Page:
The Dawn spacecraft has engaged its ion engine, and has begun a long slow spiral down to its Survey Orbit at 4,400 km (2,730 mi). The spacecraft will achieve this orbital distance sometime in mid-to-late June. At this distance, the resolution of images taken by the spacecraft will be 72 times greater than those taken of Ceres by the Hubble Space Telescope.
Update: Today I am about 8,000 miles (13,000 km) above #Ceres, and using my ion engine to spiral down to my next mapping orbit
— NASA's Dawn Mission (@NASA_Dawn) May 11, 2015
The "Mysterious Bright Spots" on Ceres have now resolved into a group of multiple spots. My guess is that as Dawn gets closer, more spots will come become visible. In his article on Space.com, Phil Plait mentions how dark Ceres is, and how reflective the spots are. He also mentions that we still don't know what they are yet. I'm finding this time of mystery and discovery highly exhilarating.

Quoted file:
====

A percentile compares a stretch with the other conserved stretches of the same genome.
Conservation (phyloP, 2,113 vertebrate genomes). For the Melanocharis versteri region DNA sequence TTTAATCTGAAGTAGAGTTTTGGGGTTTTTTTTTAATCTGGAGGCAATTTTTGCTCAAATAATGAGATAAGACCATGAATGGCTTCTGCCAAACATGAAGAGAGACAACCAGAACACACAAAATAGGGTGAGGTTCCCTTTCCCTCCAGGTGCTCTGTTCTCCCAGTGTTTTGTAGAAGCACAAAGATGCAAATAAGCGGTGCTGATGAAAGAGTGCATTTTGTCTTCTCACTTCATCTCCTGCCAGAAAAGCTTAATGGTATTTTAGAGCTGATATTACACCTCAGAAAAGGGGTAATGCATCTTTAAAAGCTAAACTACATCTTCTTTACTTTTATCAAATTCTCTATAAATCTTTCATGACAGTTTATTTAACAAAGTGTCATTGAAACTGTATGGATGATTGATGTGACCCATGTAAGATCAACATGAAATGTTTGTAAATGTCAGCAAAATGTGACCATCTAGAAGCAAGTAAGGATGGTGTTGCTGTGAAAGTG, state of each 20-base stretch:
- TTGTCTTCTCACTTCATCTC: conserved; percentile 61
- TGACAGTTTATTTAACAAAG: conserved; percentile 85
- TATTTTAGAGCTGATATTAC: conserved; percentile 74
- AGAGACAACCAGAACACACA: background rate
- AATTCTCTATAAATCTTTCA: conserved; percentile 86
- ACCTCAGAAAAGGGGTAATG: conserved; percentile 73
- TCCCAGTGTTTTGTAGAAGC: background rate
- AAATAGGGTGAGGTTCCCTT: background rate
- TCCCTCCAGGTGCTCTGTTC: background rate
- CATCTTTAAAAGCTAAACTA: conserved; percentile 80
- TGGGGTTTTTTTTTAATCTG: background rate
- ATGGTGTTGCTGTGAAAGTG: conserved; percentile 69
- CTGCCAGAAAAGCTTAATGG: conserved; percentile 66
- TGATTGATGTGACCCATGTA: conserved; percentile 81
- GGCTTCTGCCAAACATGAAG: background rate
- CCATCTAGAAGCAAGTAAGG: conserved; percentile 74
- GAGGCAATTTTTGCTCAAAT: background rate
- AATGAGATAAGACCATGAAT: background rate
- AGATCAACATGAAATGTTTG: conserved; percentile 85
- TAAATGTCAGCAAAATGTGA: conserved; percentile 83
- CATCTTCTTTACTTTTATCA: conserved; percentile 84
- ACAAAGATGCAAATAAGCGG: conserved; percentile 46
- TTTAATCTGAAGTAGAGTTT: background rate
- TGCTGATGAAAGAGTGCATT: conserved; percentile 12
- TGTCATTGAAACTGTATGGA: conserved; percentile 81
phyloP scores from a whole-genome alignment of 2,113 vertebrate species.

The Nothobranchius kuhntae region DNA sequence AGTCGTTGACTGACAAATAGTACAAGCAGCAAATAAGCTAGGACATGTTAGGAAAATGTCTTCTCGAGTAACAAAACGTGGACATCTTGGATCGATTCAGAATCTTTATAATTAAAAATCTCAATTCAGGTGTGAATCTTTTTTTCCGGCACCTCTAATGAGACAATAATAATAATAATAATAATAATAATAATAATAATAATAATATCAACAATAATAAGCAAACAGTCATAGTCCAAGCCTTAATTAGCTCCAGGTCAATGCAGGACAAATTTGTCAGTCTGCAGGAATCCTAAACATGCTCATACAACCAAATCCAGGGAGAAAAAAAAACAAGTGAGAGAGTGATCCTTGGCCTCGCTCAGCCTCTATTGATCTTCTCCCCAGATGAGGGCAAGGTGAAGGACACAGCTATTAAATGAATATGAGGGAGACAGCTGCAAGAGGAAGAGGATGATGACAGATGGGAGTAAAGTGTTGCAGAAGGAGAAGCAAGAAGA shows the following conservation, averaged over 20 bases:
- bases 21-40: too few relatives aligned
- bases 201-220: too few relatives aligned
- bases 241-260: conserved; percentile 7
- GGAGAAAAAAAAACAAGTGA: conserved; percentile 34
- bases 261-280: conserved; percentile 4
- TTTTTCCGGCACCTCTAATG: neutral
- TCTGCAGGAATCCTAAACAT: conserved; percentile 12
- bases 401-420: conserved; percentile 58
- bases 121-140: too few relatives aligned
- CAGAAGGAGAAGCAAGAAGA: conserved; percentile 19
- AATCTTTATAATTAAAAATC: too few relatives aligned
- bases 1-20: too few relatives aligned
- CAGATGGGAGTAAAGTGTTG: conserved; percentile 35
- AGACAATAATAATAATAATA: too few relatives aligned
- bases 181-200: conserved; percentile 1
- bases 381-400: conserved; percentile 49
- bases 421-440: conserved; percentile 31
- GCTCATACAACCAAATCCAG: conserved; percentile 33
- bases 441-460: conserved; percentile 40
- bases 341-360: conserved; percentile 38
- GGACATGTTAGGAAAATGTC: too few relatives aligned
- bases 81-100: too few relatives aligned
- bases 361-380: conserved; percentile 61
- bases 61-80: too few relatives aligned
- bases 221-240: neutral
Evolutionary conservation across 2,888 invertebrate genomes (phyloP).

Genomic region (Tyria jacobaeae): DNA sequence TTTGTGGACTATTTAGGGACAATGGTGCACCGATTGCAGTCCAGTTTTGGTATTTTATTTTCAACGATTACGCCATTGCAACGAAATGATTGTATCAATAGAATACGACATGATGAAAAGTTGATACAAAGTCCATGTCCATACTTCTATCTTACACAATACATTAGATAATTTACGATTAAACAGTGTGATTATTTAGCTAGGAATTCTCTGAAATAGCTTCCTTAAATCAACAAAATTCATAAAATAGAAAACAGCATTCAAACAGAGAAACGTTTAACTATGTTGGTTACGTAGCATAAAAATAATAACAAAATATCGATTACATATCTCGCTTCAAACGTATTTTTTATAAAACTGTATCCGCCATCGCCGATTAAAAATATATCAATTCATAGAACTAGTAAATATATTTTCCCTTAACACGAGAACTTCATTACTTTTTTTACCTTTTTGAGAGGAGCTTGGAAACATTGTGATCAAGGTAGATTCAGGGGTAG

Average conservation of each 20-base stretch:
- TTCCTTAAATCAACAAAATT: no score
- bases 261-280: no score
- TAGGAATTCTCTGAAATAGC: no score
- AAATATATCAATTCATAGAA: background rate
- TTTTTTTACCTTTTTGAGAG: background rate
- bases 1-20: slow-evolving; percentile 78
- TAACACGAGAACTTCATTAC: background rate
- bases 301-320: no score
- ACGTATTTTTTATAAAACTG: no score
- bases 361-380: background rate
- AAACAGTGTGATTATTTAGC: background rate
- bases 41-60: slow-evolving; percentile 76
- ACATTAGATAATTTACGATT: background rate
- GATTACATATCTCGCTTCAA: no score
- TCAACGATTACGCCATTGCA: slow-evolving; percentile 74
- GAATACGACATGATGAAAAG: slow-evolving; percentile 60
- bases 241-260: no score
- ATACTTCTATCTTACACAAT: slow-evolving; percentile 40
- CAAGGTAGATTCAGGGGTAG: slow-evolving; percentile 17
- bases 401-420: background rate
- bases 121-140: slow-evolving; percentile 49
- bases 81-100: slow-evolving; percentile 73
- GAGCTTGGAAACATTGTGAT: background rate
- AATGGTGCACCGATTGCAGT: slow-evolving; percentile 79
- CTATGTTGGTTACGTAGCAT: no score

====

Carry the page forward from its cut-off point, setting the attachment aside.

If the spots are impact craters, it raises a host of other questions: How old are they? How deep are they? How long does it take for space weathering to darken down the surface? Are any of the other lighter-shaded regions examples of older craters that have darkened? Could the smaller spots be large chunks of ice, laying on the surface, after an impact? If the spots are ices, a spectral analysis of them should prove fascinating.
Dawn will remain in the Survey Orbit until mid-July, when it again engage it engines and spiral down to an altitude of 1,450 km (900 mi).